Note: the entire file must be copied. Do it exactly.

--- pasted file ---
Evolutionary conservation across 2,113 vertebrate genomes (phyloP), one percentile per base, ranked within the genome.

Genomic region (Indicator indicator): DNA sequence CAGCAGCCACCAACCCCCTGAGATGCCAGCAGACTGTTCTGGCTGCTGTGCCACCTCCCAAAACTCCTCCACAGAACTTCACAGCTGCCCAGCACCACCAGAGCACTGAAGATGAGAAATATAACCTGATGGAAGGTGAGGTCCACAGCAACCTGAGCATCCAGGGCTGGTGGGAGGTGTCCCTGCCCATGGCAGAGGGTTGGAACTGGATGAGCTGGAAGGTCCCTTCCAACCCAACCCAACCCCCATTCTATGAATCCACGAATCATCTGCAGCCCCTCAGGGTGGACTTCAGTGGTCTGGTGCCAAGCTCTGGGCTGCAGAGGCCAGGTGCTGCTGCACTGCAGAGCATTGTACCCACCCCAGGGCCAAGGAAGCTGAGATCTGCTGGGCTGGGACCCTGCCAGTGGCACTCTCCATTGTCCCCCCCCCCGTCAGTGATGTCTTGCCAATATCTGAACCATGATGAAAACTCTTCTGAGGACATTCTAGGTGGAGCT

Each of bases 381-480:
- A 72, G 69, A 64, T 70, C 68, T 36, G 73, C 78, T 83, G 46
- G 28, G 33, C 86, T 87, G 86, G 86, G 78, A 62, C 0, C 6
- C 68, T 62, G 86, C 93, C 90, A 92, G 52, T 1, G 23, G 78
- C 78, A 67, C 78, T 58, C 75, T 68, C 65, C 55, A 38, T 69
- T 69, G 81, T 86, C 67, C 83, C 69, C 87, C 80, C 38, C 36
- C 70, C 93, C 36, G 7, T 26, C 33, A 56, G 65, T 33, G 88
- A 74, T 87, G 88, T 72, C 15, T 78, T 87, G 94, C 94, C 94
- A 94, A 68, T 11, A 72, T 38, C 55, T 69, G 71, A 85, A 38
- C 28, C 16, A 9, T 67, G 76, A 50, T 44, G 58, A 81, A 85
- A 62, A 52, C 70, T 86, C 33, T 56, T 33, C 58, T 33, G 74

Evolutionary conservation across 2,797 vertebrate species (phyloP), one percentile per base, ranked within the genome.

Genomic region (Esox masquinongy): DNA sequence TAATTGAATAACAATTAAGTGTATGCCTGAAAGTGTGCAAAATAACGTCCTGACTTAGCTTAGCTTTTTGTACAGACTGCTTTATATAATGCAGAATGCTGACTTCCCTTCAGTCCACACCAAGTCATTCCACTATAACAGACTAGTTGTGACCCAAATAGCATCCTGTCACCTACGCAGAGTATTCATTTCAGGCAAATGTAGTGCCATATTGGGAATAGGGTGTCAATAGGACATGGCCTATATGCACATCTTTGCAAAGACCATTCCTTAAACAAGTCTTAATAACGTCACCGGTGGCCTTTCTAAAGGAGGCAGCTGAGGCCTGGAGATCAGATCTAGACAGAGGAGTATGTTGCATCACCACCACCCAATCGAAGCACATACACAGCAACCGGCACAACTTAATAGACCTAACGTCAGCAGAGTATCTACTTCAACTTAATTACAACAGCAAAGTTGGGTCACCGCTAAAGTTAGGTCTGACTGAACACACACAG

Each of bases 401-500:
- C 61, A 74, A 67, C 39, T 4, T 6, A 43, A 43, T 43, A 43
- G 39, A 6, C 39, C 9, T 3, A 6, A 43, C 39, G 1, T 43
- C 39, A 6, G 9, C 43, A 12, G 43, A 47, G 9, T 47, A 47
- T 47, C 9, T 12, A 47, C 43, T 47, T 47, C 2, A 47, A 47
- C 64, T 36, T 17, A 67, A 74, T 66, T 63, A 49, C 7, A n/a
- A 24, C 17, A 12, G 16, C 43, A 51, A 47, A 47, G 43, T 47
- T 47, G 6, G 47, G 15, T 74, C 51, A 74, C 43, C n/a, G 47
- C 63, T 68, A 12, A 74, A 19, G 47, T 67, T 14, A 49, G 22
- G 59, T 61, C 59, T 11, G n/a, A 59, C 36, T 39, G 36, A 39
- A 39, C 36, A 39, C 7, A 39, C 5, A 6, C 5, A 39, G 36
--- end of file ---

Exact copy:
Evolutionary conservation across 2,113 vertebrate genomes (phyloP), one percentile per base, ranked within the genome.

Genomic region (Indicator indicator): DNA sequence CAGCAGCCACCAACCCCCTGAGATGCCAGCAGACTGTTCTGGCTGCTGTGCCACCTCCCAAAACTCCTCCACAGAACTTCACAGCTGCCCAGCACCACCAGAGCACTGAAGATGAGAAATATAACCTGATGGAAGGTGAGGTCCACAGCAACCTGAGCATCCAGGGCTGGTGGGAGGTGTCCCTGCCCATGGCAGAGGGTTGGAACTGGATGAGCTGGAAGGTCCCTTCCAACCCAACCCAACCCCCATTCTATGAATCCACGAATCATCTGCAGCCCCTCAGGGTGGACTTCAGTGGTCTGGTGCCAAGCTCTGGGCTGCAGAGGCCAGGTGCTGCTGCACTGCAGAGCATTGTACCCACCCCAGGGCCAAGGAAGCTGAGATCTGCTGGGCTGGGACCCTGCCAGTGGCACTCTCCATTGTCCCCCCCCCCGTCAGTGATGTCTTGCCAATATCTGAACCATGATGAAAACTCTTCTGAGGACATTCTAGGTGGAGCT

Each of bases 381-480:
- A 72, G 69, A 64, T 70, C 68, T 36, G 73, C 78, T 83, G 46
- G 28, G 33, C 86, T 87, G 86, G 86, G 78, A 62, C 0, C 6
- C 68, T 62, G 86, C 93, C 90, A 92, G 52, T 1, G 23, G 78
- C 78, A 67, C 78, T 58, C 75, T 68, C 65, C 55, A 38, T 69
- T 69, G 81, T 86, C 67, C 83, C 69, C 87, C 80, C 38, C 36
- C 70, C 93, C 36, G 7, T 26, C 33, A 56, G 65, T 33, G 88
- A 74, T 87, G 88, T 72, C 15, T 78, T 87, G 94, C 94, C 94
- A 94, A 68, T 11, A 72, T 38, C 55, T 69, G 71, A 85, A 38
- C 28, C 16, A 9, T 67, G 76, A 50, T 44, G 58, A 81, A 85
- A 62, A 52, C 70, T 86, C 33, T 56, T 33, C 58, T 33, G 74

Evolutionary conservation across 2,797 vertebrate species (phyloP), one percentile per base, ranked within the genome.

Genomic region (Esox masquinongy): DNA sequence TAATTGAATAACAATTAAGTGTATGCCTGAAAGTGTGCAAAATAACGTCCTGACTTAGCTTAGCTTTTTGTACAGACTGCTTTATATAATGCAGAATGCTGACTTCCCTTCAGTCCACACCAAGTCATTCCACTATAACAGACTAGTTGTGACCCAAATAGCATCCTGTCACCTACGCAGAGTATTCATTTCAGGCAAATGTAGTGCCATATTGGGAATAGGGTGTCAATAGGACATGGCCTATATGCACATCTTTGCAAAGACCATTCCTTAAACAAGTCTTAATAACGTCACCGGTGGCCTTTCTAAAGGAGGCAGCTGAGGCCTGGAGATCAGATCTAGACAGAGGAGTATGTTGCATCACCACCACCCAATCGAAGCACATACACAGCAACCGGCACAACTTAATAGACCTAACGTCAGCAGAGTATCTACTTCAACTTAATTACAACAGCAAAGTTGGGTCACCGCTAAAGTTAGGTCTGACTGAACACACACAG

Each of bases 401-500:
- C 61, A 74, A 67, C 39, T 4, T 6, A 43, A 43, T 43, A 43
- G 39, A 6, C 39, C 9, T 3, A 6, A 43, C 39, G 1, T 43
- C 39, A 6, G 9, C 43, A 12, G 43, A 47, G 9, T 47, A 47
- T 47, C 9, T 12, A 47, C 43, T 47, T 47, C 2, A 47, A 47
- C 64, T 36, T 17, A 67, A 74, T 66, T 63, A 49, C 7, A n/a
- A 24, C 17, A 12, G 16, C 43, A 51, A 47, A 47, G 43, T 47
- T 47, G 6, G 47, G 15, T 74, C 51, A 74, C 43, C n/a, G 47
- C 63, T 68, A 12, A 74, A 19, G 47, T 67, T 14, A 49, G 22
- G 59, T 61, C 59, T 11, G n/a, A 59, C 36, T 39, G 36, A 39
- A 39, C 36, A 39, C 7, A 39, C 5, A 6, C 5, A 39, G 36